4 Tips for Making Excellent Fall Images with an iPhone

Hello Color

It’s autumn and as much as the sultry temperatures of summer’s months—and the greenery associated with it—will be missed, it’s an absolutely perfect time to grab our favorite image-making device and head out into the world for fall photography. The colors are changing every day so it’s important to make the most of nature’s fireworks of foliage.

Fall street photography
Traverse City, MI
Camera: iPhone 7

Whatever camera you have with you, or enjoy using, is going to be spectacular. This post though, it’s centered on using cell phone cameras. Mine happens to be an iPhone, of the old 7th generation varietal, but still works flawlessly so no need to upgrade…yet. Feel free to adapt some of these tips to your photographic devices and practices. I’ve been enjoying the portability, convenience and quality that iPhone cameras provide, so that’s what I’ve been enjoying as of late. Which brings me to my first tip:

1) Simplify

What tends to happen prior to photo excursions, is that we may overthink our plans; the goal isn’t to work with unnecessary difficulty, but to work smart. There are all kinds of places offering a calendar’s worth of magnificent imagery in a single day; however, some of the best spots are miles away and rain was in the forecast, so I chose to travel two miles toward downtown. As an exercise, my focus was to travel as short of a distance as possible, with as little gear as possible, in the interest of de-cluttering and simplifying the photographic process.

Fall Street Photography with iPhone
Traverse City, MI
Camera: iPhone 7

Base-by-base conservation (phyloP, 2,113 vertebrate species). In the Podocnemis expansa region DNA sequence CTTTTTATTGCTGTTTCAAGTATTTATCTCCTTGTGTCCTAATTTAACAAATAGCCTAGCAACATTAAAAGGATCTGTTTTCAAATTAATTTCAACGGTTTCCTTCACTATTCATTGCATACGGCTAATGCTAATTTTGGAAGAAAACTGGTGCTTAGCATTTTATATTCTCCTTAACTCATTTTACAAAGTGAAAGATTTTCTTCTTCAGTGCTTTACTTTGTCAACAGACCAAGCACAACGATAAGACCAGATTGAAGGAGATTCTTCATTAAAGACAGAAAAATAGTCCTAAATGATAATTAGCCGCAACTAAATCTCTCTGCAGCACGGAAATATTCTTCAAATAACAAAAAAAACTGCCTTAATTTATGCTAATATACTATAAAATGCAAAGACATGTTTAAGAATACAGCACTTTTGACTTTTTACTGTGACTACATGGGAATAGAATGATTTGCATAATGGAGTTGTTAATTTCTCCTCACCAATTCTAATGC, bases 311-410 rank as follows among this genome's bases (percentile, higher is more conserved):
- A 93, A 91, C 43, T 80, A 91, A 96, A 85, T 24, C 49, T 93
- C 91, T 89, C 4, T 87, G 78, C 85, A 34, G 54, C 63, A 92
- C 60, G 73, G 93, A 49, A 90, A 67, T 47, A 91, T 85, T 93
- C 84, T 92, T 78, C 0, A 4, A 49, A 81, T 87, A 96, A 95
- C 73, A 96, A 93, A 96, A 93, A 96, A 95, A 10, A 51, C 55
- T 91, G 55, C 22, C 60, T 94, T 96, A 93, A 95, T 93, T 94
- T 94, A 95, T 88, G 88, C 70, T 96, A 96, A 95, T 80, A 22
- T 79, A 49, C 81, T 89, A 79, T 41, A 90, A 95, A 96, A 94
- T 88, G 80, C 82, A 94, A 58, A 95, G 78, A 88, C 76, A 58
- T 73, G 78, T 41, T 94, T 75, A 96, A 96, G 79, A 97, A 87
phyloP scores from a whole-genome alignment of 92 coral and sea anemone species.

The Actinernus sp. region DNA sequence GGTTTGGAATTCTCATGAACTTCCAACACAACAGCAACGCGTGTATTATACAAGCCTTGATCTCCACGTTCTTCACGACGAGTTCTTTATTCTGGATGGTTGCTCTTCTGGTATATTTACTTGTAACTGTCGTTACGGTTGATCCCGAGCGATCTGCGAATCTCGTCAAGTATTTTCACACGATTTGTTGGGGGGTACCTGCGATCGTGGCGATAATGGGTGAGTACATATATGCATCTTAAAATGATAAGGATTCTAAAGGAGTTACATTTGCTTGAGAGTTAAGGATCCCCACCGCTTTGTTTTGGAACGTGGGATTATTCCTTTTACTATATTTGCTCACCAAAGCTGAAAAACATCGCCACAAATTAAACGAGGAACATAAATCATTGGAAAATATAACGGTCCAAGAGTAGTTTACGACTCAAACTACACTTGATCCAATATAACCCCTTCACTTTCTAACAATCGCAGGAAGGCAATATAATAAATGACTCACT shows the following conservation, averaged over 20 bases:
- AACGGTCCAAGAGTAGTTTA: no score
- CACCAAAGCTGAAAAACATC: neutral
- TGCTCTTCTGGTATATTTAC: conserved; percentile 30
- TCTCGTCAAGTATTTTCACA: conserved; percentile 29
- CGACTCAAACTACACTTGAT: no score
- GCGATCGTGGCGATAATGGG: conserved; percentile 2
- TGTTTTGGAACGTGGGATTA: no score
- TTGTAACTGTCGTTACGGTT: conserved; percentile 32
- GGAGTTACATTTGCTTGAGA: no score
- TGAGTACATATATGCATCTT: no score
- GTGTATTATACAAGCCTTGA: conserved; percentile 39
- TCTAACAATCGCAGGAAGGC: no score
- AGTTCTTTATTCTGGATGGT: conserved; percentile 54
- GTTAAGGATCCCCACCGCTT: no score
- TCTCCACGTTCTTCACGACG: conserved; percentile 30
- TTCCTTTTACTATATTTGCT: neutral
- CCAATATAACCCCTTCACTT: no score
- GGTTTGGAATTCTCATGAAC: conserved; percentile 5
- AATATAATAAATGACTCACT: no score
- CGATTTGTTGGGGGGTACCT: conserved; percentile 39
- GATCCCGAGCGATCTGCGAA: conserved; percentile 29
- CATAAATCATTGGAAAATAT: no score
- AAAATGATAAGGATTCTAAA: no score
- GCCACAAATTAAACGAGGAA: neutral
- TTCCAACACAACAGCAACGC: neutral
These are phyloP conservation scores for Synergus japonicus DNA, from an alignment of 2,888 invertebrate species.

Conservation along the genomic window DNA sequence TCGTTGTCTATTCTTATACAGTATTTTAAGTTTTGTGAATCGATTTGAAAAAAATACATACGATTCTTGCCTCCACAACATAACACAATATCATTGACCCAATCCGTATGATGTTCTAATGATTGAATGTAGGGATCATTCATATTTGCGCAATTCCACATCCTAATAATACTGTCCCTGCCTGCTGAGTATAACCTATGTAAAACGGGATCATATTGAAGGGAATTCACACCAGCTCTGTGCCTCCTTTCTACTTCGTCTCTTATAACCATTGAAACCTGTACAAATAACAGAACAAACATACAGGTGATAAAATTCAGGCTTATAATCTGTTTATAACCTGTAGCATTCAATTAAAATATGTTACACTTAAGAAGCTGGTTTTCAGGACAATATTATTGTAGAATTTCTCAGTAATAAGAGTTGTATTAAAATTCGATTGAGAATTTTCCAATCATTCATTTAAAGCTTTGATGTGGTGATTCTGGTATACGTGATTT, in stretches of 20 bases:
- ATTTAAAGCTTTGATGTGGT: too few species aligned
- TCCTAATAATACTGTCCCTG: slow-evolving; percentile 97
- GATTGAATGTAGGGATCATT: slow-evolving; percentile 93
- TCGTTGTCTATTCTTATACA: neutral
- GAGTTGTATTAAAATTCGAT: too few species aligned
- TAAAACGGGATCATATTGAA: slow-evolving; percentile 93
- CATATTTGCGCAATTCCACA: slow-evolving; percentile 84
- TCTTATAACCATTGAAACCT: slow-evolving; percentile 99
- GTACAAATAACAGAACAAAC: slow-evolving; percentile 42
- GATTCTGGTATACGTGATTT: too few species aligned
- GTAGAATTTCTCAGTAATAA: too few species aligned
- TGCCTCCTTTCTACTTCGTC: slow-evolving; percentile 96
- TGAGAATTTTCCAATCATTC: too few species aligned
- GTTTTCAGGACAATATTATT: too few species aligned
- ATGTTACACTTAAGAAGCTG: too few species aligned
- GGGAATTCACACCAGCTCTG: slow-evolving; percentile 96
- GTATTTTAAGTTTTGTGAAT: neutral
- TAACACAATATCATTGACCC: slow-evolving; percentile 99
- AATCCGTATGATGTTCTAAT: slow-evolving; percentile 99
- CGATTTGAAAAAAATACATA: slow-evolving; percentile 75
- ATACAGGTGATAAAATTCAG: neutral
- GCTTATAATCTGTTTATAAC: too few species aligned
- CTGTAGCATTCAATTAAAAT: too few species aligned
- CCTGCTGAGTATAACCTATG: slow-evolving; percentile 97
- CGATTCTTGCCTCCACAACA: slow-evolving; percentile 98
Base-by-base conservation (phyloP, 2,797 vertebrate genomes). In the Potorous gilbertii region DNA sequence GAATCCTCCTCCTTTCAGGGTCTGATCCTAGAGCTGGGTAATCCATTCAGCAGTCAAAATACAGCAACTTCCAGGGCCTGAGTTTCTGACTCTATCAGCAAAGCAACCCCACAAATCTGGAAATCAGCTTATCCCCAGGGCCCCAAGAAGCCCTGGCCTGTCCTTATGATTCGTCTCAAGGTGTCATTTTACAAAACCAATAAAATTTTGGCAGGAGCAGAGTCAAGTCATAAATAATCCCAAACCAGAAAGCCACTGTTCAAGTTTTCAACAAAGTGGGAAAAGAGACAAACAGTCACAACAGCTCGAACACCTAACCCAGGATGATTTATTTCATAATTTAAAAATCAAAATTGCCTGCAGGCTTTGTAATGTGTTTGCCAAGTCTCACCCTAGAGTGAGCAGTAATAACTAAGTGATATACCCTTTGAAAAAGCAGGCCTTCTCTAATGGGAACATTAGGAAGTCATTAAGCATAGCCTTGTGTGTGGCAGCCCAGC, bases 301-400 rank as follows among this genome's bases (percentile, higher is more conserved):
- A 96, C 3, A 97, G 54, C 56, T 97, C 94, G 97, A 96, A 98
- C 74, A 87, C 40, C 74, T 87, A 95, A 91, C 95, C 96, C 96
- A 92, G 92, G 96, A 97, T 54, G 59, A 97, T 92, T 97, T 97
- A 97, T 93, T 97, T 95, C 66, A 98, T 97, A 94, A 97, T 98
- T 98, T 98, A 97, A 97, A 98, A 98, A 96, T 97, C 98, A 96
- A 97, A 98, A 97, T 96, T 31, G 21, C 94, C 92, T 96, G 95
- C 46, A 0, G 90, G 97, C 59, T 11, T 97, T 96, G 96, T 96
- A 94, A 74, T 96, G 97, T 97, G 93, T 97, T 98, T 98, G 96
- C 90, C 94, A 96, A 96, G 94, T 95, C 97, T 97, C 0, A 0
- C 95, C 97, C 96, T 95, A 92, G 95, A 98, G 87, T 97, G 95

Once you strip down your gear to the minimum essentials, you’ll fine yourself freed up to making wonderful images, which is what it’s all about.

Now, let’s move on to my second tip for fall photos using a cell phone:

2) Use the Exposure Slider

There are some RAW photo apps for the iPhone which I initially thought would be a savior. When it comes to file sizes, I want them huge. “Go big or go home!” they say. The larger the file size, the more information there is to work with. What I’ve found though: The fastest response time with focus and shutter speed is with the built-in iPhone camera. It only records in JPEG but thus far, the iPhone camera has been more of a blessing than a hindrance.

Fall street photography with iPhone
Traverse City, MI
Camera: iPhone 7

I’d rather have a small-resolution JPEG than completely miss the image trying to capture something—slowly—in RAW. Now, although the iPhone can be blazing fast with auto focus and shutter time, where I’ve found it does lack (or did lack) is with exposure control. Not any more—tap on your screen a sun and slider bar will appear; hold a finger on the slider bar and move it, you’ll see the exposure change before your eyes. Voila! The control of exposure is literally at the tip of your finger.

3) Work a Scene

This is valuable information no matter what camera you’re using, but, since we’re talking about using a cell phone camera, there is no excuse to not work a scene. William Eggleston was famous for taking one picture, one, and moving on. This would be a fun exercise too; but, for those of you that have mastered the one-and-gone photography technique, I’m suggesting you don’t settle with your results so quickly and leave the scene.